Ubiquitin ligase switch in plant photomorphogenesis: A hypothesis.
Bottom Line: HY5 has been shown to accumulate at a slower rate than HFR1.CUL4 activity is predicted to increase in the presence of light.We propose that the ubiquitin ligase switch is important for the complex regulation of multiple transcription factors during plants development.
Affiliation: School of Biological Sciences, University of Edinburgh, Mayfield Road, Edinburgh EH9 3JH, United Kingdom. email@example.comShow MeSH
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Mentions: After fitting the model parameters (Table A2 of the Appendix), Scheme 2 closely matched experimental data during the transition of dark-grown seedlings to light. The description of the output module was improved compared to Scheme 1 through the better simulation of the experimentally observed immediate fall of HY5 mRNA after its initial rise (Fig. 4A). The model explained this fall by the restoration of COP1 activity, which potentially had negative impact on HY5 expression. Scheme 2 also described correctly the observed kinetics of HFR1 and HY5 proteins (Fig. 4A) through the mechanism, analogous to Scheme 1 (Fig. 3), which is based upon higher activity of COP1 towards HFR1 than HY5. In contrast with Scheme 1, Scheme 2 described the experimentally observed slow fall in the total COP1 content after the transition of plants to light (von Arnim et al., 1997). Fig. 4B shows the kinetics of the different forms of COP1 and CUL4 together with their total contents. Importantly, the sharp changes in the ligase activities after lights-on were related with their re-distribution between different forms, while the total ligase content changed more slowly. The substantial decline in the simulated COP1 content after 24 h of light corresponded to the experimental observation (von Arnim and Deng, 1994; von Arnim et al., 1997).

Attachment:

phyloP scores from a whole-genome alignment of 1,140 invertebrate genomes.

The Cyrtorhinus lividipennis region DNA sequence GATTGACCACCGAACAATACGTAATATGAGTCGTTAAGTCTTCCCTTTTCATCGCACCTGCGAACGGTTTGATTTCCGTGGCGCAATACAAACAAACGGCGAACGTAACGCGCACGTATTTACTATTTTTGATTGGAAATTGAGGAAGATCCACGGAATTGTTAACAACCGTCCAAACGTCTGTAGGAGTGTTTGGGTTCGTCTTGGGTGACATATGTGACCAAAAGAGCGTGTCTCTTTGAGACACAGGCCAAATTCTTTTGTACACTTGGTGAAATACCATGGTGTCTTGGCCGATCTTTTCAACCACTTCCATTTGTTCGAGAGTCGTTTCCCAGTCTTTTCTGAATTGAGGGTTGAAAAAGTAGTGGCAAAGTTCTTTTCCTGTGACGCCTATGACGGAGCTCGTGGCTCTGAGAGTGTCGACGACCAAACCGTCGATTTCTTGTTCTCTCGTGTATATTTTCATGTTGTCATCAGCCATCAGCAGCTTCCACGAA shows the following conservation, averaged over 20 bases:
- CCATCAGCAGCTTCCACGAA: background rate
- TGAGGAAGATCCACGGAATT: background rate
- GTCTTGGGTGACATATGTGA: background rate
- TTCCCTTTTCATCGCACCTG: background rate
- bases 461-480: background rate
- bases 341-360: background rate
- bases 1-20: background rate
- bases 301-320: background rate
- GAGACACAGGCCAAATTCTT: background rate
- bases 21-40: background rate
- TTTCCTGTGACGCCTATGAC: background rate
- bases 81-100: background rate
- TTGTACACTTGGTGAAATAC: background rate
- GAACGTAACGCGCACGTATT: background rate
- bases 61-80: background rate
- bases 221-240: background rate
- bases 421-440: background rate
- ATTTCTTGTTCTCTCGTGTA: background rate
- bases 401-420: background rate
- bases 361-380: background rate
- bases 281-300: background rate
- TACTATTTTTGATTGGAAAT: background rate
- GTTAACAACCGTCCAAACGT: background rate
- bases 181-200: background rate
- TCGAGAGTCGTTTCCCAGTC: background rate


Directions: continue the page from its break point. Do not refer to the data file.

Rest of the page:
Affiliation: School of Biological Sciences, University of Edinburgh, Mayfield Road, Edinburgh EH9 3JH, United Kingdom. firstname.lastname@example.org